Digital Resource Blog Post Week 11

Linked HERE is an Instagram Reel that shows someone repeatedly opening a door and shining a flashlight around a room. It is captioned “POV you’re trying to sleep but you’re at the mental hospital” and “every fifteen minutes and they won’t close the door!” This immediately reminded me of Nellie Bly’s account and the accounts of other women of their time being institutionalized and the critiques they made that the environment of the asylum was not conducive to healing.

Digital Project

Many, if not all of the remaining mental institutions in the United States have some aura of controversy surrounding them. Central State Hospital in Petersburg, Virginia isn’t unique in this aspect. Central State was the first mental institution in America opened specifically for African Americans. It’s safe to assume that many Americans cared little for such an institution historically, its records are spotty, incomplete and have been on the verge of destruction several times. What can be inferred, however, is that Central State is and was not a great place to be for the mentally unwell. Seclusion and restraint have been overused for decades with little recourse. In 2023, a black man, Irvo Otieno died at the hands of Central State staff as the result of excessive restraint, a painful reminder of the institution’s past. This fifteen minute documentary explores Central State Hospital’s painful past and alludes to how American mental institutions haven’t quite reformed enough. 

Works Cited (Text only):

Citations for images, videos are included at the end of the video.

Digital Project

For my digital project, I wanted to examine what happened to historic asylums following deinstitutionalization when mental health care overall became less focused on the environment of the psychiatric hospital and there was a reduced need for them. I have always found abandoned buildings interesting and watched a lot of videos of people exploring psychiatric hospitals specifically growing up, so I was additionally curious about the different types of reactions that people might have to historic asylums and if there were any identifiable trends in the types of reactions. In trying to answer these questions, I chose five examples of specific hospitals to use as case studies and created a digital essay where each of these are discussed individually and in comparison with one another. That is linked HERE.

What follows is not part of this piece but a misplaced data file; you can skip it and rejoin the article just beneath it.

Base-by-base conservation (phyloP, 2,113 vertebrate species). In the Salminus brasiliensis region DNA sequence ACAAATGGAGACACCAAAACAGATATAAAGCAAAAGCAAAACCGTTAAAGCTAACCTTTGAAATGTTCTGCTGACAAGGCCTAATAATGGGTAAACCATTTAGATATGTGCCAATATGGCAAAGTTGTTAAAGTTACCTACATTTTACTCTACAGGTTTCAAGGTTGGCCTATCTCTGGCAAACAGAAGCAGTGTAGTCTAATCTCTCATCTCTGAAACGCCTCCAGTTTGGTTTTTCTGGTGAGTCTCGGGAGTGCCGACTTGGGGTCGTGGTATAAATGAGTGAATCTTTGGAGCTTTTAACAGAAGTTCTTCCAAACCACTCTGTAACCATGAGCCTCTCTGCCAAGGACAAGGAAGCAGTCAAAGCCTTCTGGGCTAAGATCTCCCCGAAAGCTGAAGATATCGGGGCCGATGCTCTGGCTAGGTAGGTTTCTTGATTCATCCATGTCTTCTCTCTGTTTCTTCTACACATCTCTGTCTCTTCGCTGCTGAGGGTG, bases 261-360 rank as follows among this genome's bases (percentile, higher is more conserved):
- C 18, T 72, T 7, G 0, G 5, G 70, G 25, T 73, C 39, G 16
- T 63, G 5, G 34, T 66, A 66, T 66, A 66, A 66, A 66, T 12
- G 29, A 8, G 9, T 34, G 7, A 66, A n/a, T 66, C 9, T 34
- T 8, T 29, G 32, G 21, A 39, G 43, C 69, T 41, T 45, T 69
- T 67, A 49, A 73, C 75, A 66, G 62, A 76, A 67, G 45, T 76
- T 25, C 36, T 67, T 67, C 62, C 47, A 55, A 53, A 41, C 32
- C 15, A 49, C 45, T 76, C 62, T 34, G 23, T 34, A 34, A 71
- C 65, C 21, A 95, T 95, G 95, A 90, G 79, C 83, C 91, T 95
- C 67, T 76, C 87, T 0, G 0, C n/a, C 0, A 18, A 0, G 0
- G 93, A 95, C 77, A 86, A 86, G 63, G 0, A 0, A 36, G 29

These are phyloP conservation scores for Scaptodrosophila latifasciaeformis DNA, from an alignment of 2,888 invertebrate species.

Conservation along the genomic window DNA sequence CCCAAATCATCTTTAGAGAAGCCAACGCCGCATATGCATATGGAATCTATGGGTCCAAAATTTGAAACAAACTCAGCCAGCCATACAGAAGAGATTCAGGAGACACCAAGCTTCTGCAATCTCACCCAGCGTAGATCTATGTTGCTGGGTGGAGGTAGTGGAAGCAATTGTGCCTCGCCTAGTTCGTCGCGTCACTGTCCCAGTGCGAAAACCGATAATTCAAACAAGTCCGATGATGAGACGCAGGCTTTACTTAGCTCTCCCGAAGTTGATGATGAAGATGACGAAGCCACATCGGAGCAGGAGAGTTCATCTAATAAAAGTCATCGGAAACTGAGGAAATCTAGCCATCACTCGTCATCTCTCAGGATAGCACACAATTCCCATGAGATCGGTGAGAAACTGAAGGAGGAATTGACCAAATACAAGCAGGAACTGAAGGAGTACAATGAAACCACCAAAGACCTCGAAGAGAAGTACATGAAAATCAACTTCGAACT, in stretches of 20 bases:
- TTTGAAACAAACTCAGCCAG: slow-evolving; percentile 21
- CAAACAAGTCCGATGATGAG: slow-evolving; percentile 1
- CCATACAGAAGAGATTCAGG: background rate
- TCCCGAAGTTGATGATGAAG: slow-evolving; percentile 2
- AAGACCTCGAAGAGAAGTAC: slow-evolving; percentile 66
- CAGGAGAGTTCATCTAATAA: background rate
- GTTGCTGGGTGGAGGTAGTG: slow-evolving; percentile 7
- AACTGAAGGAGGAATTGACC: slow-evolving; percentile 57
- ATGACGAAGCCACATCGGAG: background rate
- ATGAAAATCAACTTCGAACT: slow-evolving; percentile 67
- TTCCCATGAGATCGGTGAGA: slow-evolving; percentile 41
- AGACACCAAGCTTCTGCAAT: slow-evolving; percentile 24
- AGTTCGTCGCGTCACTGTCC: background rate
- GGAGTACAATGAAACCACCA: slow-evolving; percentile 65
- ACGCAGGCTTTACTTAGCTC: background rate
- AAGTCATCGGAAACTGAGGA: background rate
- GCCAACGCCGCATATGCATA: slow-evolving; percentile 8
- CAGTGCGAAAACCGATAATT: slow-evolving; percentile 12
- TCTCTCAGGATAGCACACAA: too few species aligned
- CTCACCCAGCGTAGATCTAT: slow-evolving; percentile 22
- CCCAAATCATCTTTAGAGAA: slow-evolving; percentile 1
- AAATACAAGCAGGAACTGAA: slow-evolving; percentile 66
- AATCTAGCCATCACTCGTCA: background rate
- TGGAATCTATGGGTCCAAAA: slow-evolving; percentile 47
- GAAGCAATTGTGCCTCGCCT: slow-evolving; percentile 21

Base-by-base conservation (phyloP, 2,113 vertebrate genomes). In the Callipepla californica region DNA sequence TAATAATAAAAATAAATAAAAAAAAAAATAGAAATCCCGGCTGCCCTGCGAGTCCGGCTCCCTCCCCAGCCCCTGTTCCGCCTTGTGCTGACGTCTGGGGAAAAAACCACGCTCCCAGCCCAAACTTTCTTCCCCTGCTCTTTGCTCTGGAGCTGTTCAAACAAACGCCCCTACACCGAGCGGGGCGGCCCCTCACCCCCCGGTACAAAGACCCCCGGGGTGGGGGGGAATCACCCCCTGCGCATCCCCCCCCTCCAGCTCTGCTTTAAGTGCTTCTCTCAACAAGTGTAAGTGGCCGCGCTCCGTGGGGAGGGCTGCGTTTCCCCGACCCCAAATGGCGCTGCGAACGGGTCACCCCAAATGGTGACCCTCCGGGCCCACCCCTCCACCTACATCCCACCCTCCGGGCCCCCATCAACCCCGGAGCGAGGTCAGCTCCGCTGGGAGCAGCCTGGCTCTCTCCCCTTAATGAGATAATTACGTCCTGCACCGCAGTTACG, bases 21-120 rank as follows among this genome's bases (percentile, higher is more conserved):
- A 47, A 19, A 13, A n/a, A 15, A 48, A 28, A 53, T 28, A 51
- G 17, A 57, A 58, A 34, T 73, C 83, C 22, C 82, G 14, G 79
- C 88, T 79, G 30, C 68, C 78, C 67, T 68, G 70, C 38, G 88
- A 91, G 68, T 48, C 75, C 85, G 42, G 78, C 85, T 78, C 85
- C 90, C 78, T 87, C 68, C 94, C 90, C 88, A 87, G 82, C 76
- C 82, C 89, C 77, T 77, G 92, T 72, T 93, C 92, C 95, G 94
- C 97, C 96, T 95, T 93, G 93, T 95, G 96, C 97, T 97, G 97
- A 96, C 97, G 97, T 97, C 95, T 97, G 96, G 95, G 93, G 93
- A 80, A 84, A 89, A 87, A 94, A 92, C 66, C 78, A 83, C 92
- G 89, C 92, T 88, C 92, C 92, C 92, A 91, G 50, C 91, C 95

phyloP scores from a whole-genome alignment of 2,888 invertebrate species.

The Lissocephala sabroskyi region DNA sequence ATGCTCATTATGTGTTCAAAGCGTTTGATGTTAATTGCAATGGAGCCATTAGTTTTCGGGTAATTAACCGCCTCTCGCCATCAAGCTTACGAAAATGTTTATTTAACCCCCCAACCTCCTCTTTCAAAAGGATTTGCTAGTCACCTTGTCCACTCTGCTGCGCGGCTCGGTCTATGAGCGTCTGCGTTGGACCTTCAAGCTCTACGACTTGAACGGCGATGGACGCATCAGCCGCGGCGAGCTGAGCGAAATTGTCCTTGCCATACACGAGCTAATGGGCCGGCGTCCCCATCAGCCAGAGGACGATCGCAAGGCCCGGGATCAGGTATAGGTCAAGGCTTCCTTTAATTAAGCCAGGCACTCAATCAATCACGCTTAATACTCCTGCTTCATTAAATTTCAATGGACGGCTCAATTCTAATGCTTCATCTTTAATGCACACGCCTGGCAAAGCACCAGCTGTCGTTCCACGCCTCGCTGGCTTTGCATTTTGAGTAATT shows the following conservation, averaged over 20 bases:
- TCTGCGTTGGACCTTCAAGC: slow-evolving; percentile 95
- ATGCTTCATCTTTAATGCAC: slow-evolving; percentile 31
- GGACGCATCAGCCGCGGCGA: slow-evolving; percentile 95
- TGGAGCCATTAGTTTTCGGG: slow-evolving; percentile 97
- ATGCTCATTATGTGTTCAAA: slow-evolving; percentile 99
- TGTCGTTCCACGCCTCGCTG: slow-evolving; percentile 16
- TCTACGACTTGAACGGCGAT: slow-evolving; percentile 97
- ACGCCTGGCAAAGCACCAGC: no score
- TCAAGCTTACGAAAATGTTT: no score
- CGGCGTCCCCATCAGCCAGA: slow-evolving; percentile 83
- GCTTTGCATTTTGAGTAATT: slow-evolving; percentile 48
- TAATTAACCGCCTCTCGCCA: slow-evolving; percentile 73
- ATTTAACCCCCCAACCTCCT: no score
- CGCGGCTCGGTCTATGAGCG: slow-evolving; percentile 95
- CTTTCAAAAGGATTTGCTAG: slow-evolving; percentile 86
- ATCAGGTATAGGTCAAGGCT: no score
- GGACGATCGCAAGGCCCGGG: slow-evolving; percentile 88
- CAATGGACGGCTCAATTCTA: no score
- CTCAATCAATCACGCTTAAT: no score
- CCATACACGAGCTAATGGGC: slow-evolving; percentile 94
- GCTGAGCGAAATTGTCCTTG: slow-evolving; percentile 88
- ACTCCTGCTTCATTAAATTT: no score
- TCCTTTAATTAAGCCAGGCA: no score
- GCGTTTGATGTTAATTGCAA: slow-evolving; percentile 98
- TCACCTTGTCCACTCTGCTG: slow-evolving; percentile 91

I believe this picture perfectly exemplifies what we have discussed this week. This is because while there were mental disorders that African America males were struggling with, the doctors would just diagnose them with schizophrenia. They chose to ignore other mental disorders even when these patients would show the exact same symptoms as a white patients. They chose to ignore that evidence not specifically Ionia but the psychiatric field as a whole. Although this could be attributed to American society and its racist views. Regardless, misdiagnosing patients with schizophrenia. was extremely detrimental to the individuals,  as well as for the world of psychology. 

Week Ten Resource Blog Post

I was curious while reading The Protest Psychosis about what Ionia looked like, and when I tried to find out, I found this collection of images gathered as part of a project to collect oral histories of various psychiatric hospitals in Michigan. Most were of the buildings on campus, but there were also quite a few of what I think was on-sight farms (unfortunately not all of the images are captioned so it is hard to tell), tools used for therapy, and groups of whom I assumed to be staff. The patients themselves did not appear much in these images nor do any of the oral interviews I scrolled through on Ionia involve patients directly (a few were relatives telling patients stories), rather they were with former employees or members of the community who were in some way connected to the hospital.

Week 10 Post

YouTube video about how Schizophrenia became a “Black Disease”.

This video provides an excellent summary from Metzl himself about how schizophrenia became increasingly identified within minority populations (specifically African-American men). He talks about how this was a systematic process that seeped through all facets of society.